The further things progress with Hyperloop, the more surreal it all becomes.
Take, for instance, today’s feature in Wired entitled “How Students Built the World’s Fastest Hyperloop.” Basically, it’s about a student competition to launch a cart down a tube, with some of the air sucked out to reduce resistance. The cart hit just over 200 mph.
KQED, in it’s latest story on Hyperloop, describes things this way:
Hyperloop is Musk’s answer to what he called “outdated technology” in plans for high-speed rail in California. Musk proposed a completely new form of transportation — a fifth mode of transportation, along with cars, trains, boats and planes — and then challenged academics to make it.
Comparing it to California high-speed rail is noteworthy, since the French and Japanese spent decades perfecting the technology. The French, in fact, first achieved 200 mph in an experiment with a conventional steel-wheel-on-steel-rail train back in 1955. And, unlike the latest Hyperloop breakthrough, it was with a full-sized train.
(It was actually a French SNCF “C-Motor” that sits retired at the rail museum in Breil Sur Roya, France. A neat little train ride from Nice France.)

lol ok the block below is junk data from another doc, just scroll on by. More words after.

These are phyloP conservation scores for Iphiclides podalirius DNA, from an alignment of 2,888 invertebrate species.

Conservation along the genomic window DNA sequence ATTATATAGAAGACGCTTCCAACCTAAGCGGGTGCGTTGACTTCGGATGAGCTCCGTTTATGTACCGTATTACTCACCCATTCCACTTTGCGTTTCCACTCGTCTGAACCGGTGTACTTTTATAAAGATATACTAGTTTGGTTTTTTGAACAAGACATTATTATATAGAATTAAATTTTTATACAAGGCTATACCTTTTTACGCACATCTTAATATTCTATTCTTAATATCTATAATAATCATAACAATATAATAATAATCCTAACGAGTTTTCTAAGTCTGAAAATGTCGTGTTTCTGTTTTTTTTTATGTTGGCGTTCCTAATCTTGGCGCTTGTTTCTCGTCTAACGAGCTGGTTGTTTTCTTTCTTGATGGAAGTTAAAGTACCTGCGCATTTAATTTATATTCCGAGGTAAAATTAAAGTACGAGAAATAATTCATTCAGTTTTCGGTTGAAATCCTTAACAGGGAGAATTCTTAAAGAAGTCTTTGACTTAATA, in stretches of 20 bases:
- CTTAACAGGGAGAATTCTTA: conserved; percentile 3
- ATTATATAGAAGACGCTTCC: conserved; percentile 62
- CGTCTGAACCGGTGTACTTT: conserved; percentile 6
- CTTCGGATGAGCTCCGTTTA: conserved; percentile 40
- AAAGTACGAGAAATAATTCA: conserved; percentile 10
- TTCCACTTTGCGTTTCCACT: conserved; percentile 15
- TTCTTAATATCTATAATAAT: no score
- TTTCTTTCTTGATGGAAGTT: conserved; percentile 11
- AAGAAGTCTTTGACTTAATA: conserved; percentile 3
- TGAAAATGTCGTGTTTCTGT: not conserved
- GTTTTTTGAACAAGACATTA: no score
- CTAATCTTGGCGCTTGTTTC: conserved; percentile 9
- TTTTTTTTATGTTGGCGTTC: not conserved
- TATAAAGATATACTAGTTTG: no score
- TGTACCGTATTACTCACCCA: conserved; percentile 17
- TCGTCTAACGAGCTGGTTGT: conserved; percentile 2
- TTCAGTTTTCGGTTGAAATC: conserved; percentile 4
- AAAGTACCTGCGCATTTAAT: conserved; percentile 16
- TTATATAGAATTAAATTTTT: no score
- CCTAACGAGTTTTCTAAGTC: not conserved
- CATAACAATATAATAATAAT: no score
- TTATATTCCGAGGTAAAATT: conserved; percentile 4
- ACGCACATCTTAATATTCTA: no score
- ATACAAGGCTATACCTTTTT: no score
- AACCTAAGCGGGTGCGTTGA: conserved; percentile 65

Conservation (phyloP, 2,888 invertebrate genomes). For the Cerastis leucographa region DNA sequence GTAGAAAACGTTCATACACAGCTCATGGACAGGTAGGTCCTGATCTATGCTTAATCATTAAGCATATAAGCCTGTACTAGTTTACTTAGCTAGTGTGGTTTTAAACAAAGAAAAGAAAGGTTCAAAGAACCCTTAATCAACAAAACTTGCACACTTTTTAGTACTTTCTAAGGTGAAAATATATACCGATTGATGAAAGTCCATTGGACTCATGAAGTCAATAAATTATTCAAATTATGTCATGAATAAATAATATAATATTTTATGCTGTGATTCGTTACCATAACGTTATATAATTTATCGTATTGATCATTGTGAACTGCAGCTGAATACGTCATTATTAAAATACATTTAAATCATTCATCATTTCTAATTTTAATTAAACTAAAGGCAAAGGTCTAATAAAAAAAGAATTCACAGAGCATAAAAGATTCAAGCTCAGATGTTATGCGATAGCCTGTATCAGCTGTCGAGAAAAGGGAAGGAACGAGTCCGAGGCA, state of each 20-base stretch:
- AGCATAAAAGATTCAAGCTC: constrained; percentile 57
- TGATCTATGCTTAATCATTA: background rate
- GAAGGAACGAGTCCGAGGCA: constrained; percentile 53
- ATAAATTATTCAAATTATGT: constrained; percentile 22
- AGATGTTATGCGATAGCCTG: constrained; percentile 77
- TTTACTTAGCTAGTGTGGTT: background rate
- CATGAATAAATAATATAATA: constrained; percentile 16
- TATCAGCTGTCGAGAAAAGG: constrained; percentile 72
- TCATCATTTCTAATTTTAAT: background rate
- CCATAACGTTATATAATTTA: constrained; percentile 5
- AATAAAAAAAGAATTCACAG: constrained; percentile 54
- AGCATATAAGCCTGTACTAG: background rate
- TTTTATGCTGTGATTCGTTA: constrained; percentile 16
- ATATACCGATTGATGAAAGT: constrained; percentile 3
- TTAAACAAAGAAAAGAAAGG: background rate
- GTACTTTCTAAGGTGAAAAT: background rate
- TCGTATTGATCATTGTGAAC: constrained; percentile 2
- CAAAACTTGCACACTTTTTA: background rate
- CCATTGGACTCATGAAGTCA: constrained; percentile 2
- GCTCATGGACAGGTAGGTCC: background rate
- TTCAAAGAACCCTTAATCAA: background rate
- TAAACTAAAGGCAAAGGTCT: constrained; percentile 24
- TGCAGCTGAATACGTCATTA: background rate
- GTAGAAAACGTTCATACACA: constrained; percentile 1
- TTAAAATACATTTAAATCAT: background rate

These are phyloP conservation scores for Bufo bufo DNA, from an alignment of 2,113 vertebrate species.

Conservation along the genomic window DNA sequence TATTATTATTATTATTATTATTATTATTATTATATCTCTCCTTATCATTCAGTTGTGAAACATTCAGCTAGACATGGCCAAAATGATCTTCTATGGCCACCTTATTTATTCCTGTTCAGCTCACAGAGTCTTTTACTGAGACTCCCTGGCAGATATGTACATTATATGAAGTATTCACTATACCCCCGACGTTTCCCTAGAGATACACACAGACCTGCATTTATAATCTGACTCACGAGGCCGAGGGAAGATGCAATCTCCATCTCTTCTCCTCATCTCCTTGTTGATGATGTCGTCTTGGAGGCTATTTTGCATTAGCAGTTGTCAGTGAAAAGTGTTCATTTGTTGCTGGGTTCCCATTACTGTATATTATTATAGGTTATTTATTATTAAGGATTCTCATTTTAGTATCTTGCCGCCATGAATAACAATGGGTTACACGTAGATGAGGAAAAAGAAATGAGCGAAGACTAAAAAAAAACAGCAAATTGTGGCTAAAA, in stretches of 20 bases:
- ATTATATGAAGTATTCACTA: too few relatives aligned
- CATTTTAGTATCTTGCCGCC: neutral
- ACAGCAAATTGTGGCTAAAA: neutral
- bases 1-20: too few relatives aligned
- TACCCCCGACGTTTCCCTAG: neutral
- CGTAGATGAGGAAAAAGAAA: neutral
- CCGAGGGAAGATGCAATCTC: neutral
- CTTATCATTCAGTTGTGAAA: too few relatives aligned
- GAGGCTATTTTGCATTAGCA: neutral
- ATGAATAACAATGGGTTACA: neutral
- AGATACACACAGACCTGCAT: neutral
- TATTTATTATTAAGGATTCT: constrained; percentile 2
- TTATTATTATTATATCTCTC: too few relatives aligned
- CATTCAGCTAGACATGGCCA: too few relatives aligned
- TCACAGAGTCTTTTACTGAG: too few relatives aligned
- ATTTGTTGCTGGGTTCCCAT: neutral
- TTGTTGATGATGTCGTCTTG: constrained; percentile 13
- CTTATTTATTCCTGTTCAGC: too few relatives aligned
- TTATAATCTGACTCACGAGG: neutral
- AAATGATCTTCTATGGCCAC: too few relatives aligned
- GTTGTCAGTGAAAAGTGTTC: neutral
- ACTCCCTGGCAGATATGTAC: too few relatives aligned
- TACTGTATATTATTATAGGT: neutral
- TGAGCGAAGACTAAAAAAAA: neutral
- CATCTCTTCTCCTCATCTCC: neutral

The students did surpass Los Angeles-based Hyperloop One’s run of a larger test vehicle in the Nevada desert. “That design, which the company is hoping to commercialize one day, uses magnetic levitation, like a bullet train,” wrote Jack Stewart, in his his story for Wired. Except bullet trains, referring to the iconic high-speed rail network in Japan, don’t use magnetic levitation at all–they use true-and-tried conventional steel-wheels-on-steel rails and have hit 275 mph.
In other words, Hyperloop remains much slower than those pesky “dinosaur” trains that use good-old fashioned tracks and wheels.
Magnetic Levitation technology, which floats the train a few inches above a guideway (no wheels required), also isn’t original to Hyperloop. That’s used commercially in China on the Shanghai Maglev train that runs to that city’s airport. That train, which started carrying passengers in 2004, uses German Maglev technology that was in development for decades. It tops out at 268 mph. The Japanese, meanwhile are building a Maglev between Tokyo and Nagoya, which should be operational by 2027. The Japanese MagLev currently holds the train speed record, at 375 mph.
The current conventional steel-wheel-on-steel-rail speed record, by the way, was achieved by the French in 2007, at 357 mph.
Again, the Hyperloop miniature test train achieved a “record” speed of just over 200 mph.